Dublin City University has announced plans to double the number of summer work placements on offer to students from disadvantaged backgrounds through its Access to the Workplace Programme to 100 in 2020.
Results shared today from an evaluation of the programme’s pilot in 2019 show that 39 participating companies provided 50 DCU Access students with 440 weeks of quality work experience in a professional environment and collective earnings of €180,000. 94% of participating students reported they would have been unable to achieve an equivalent placement through their own networks.
The Access to the Workplace pilot programme also raised an additional €395,000 to support the provision of scholarships for DCU Access students, with all 39 partner companies making a philanthropic contribution to DCU Educational Trust’s Access Scholarship Programme.
DCU runs Ireland’s largest university access programme, which currently supports 1,158 students from socio-economically disadvantaged backgrounds to attend the university. The programme began in 1989 and works in partnership with educators, government, third sector organisations and the corporate world to increase access to and progression from higher education.
Research released by the Higher Education Authority in 2019 revealed that, when all other factors are equal after graduation, students from disadvantaged areas continue to earn less than students from more affluent areas. Access to the Workplace is an additional support to address this by improving the employability and future career prospects of Access students.
The findings were shared at the launch of the Access to the Workplace Programme for 2020 in DCU today where Cathy McLoughlin, Head of DCU’s Access Service explained the rationale for the programme:
“In our experience, Access students tend to lack the familial and professional networks that can help to secure paid summer work placements of relevance to their degree. With financial pressure to save for the upcoming academic year, Access students have no choice but to opt for paid manual or service industry employment over unpaid professional summer internships. This can later put them at a disadvantage when competing for the best INTRA work placements during their degree or for graduate programmes against peers with professional work experience.”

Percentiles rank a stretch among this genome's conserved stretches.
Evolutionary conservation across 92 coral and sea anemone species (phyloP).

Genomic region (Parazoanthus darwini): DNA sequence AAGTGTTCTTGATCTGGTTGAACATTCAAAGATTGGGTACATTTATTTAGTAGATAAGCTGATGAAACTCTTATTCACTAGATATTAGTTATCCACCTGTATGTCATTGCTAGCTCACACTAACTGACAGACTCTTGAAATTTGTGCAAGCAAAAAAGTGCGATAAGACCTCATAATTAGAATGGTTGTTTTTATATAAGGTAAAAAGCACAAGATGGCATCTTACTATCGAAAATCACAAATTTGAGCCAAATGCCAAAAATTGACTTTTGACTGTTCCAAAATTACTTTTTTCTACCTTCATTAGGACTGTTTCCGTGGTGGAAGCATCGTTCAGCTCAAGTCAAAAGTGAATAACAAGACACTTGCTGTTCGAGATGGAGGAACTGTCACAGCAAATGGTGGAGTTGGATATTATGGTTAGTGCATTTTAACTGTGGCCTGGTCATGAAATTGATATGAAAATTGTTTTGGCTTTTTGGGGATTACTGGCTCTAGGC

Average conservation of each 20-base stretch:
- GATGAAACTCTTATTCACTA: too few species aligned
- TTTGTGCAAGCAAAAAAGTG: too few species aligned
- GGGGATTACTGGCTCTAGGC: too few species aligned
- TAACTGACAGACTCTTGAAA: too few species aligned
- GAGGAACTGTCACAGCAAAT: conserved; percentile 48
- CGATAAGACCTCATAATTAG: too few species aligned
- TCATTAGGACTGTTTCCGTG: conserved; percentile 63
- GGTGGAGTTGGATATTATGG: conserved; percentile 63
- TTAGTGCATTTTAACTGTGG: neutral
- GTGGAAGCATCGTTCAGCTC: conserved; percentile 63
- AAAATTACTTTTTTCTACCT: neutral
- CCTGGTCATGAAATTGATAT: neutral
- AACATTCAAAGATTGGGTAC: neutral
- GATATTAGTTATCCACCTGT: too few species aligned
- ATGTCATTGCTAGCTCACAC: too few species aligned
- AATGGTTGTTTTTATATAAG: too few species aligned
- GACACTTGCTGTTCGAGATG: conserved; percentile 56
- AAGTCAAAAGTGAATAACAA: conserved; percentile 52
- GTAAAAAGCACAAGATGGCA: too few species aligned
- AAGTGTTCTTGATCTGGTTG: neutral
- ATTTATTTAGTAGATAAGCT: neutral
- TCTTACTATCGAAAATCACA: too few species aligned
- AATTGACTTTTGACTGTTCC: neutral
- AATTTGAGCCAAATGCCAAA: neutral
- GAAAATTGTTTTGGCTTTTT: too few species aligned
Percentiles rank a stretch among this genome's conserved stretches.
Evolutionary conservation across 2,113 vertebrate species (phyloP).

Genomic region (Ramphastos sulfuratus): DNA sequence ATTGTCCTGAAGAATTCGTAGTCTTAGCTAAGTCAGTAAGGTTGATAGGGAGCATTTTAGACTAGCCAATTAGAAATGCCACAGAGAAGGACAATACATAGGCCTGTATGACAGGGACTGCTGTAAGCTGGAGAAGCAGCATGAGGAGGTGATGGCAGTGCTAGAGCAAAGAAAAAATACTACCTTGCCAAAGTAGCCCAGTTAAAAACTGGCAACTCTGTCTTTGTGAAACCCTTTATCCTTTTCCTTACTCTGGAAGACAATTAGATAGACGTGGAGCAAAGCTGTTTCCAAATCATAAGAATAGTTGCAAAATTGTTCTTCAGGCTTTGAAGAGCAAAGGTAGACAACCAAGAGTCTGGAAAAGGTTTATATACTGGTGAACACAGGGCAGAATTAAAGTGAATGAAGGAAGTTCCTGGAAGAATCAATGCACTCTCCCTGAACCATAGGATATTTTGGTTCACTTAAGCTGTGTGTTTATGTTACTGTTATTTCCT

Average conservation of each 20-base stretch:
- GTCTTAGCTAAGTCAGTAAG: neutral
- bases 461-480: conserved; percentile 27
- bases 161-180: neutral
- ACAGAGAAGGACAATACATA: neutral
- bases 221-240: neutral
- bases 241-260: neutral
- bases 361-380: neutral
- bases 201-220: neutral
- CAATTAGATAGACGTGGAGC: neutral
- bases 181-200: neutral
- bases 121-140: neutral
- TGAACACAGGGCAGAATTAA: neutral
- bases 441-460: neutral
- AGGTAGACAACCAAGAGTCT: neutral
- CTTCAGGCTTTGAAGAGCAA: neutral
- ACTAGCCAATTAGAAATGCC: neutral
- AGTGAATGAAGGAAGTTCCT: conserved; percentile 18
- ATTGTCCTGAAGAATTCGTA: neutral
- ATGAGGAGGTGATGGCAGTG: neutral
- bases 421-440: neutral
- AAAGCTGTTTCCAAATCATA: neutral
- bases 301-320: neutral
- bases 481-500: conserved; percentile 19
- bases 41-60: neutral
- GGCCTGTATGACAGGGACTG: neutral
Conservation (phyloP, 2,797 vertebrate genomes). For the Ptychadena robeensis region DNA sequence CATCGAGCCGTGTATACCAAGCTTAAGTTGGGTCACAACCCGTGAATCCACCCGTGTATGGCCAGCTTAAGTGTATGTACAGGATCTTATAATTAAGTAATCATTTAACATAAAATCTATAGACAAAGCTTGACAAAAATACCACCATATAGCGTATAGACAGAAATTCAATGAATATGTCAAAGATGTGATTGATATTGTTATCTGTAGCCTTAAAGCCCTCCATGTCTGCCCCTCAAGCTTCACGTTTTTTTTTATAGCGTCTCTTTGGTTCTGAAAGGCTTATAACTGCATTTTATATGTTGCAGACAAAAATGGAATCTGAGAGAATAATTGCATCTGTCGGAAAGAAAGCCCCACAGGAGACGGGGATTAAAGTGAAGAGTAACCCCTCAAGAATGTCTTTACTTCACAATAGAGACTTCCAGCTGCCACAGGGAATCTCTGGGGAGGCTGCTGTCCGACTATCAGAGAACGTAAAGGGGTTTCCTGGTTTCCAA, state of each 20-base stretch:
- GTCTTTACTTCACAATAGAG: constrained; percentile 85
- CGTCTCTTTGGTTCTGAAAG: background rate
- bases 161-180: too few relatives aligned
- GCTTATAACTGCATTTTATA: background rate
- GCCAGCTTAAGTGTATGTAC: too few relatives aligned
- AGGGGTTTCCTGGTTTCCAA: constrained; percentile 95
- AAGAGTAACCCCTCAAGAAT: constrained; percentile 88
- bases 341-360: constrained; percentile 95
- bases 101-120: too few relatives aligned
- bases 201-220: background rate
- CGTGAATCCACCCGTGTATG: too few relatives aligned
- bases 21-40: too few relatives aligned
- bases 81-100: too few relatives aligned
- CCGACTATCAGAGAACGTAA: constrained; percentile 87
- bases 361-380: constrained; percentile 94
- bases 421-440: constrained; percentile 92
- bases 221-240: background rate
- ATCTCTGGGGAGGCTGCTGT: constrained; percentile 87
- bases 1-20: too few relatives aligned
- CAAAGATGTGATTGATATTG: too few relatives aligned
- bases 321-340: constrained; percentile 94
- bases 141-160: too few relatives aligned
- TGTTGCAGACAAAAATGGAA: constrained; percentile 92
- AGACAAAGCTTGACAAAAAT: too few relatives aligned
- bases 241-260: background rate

The independent evaluation of the Access to the Workplace pilot was completed by consultants S3 Solutions in October 2019 and found that both companies and students reported significant benefits due to their participation. Feedback from 22 companies interviewed as part of the evaluation indicated that the programme offered an opportunity to enhance diversity and inclusion in the workplace, to bring fresh perspectives and an opportunity to give staff line management and mentoring responsibilities.
Speaking at the event, Jason Sherlock, Director of Development with DCU Educational Trust stated:
“Our Access to the Workplace partners make a significant contribution to enabling DCU Access students to achieve their full potential through their support for Access scholarships. We are delighted this evaluation has confirmed they have also experienced significant benefits by hosting these summer work placements and that 100% of those interviewed intend to host a placement again next year.”
Attendees also heard from special guest Anne O’Leary, CEO of Vodafone Ireland, who spoke about the ethical and business case for diversity and inclusion and the relevance of initiatives like Access to the Workplace. Ms O’Leary commented:
“At Vodafone, our ambition is to connect everyone to live a better today and build a better tomorrow. We consistently strive to nurture a culture of inclusion, diversity and equality so that everyone feels like they can bring their whole selves to work. We are so proud to support the hugely important DCU Access to the Workplace Programme by providing work experience through our internship and graduate programmes. At Vodafone, we firmly believe in fostering talent of the future and ensuring that we equip our young people with the necessary skills for the workplace. And this programme has not only given us access to talented young people, but it has helped us on our mission to employ people with diversity of opinion, thought and background.”
The evaluation results also highlighted significant benefits for students, with 72% reporting that the programme had increased their motivation in relation to their degree and career. One such student, Laura Scanlon from Cabra, who is a third year Multimedia student in DCU, described her experience:
“My degree in Multimedia doesn’t include an internship so summer is a critical time for me to gain experience and develop my CV. I had looked into summer internships but they were mostly unpaid and this just wasn’t an option for me. Through my Access to the Workplace placement I had paid summer employment with a creative print and signage company, Neogen, and was able to gain valuable experience working on graphic design projects that have helped me to build my portfolio.”
Companies looking for additional information about the DCU Access to the Workplace Programme or wishing to express an interest in getting involved should visit www.dcu.ie/accesstotheworkplace.